I wonder if it would be appropriate to ask Sakshi about the news article, but I am not sure how she will react, so I decide against it. Sakshi’s enigma is both terrifying and delicious. I wonder about my mother’s reaction to Sakshi and her toys. My mother wouldn’t have liked me dating Sakshi because artists are unreliable, they don’t have a steady paycheck. My mother would also not have believed in Sakshi’s magic. I wonder if her powers can be transmitted. She gives a little bit of her powers to her toys. It’s not that big of a leap that she may have passed some to me.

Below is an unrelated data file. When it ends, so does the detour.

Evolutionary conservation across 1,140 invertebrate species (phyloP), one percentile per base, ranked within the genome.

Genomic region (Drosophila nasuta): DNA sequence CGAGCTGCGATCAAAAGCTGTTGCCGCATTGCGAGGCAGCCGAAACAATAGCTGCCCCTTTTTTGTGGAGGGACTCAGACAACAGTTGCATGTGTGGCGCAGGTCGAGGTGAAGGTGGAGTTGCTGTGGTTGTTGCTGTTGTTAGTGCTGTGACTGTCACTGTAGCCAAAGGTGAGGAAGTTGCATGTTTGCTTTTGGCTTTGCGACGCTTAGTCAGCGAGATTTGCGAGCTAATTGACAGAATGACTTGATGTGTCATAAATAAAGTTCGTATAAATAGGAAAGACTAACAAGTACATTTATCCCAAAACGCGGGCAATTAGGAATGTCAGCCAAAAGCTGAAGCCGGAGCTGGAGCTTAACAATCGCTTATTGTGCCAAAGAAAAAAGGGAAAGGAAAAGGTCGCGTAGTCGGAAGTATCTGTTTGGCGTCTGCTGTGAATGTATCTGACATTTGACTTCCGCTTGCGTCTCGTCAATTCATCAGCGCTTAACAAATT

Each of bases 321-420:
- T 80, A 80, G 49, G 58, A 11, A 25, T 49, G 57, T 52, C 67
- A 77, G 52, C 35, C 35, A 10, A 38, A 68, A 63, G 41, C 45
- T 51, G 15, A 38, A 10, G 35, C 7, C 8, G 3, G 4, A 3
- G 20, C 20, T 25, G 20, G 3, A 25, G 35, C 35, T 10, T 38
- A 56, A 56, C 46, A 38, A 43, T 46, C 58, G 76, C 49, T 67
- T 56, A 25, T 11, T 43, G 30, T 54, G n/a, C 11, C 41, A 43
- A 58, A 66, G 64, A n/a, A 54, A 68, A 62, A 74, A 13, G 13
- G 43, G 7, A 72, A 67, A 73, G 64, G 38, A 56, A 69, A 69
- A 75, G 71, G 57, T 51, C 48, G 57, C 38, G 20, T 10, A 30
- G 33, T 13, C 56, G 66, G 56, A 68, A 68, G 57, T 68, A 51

I shake the thought—just my need to be extraordinary.
I am confounded by my happiness and need to question it. Any potential relationship also comes with potential danger. What if by feeding off Sakshi’s magic, I lessen it? What if I am incapable of holding her magic? When I married my husband, some relatives had said that marrying a white man from a strange country was a gamble. But in that gamble, I had won unconditional love that would uproot its entire life and move with me across seas. My husband said that he was happy living in India, but I could tell that he missed things like bacon and clean roads and effortless conversations with people. All those things that my husband missed sat heavy on my conscience.
At the toyshop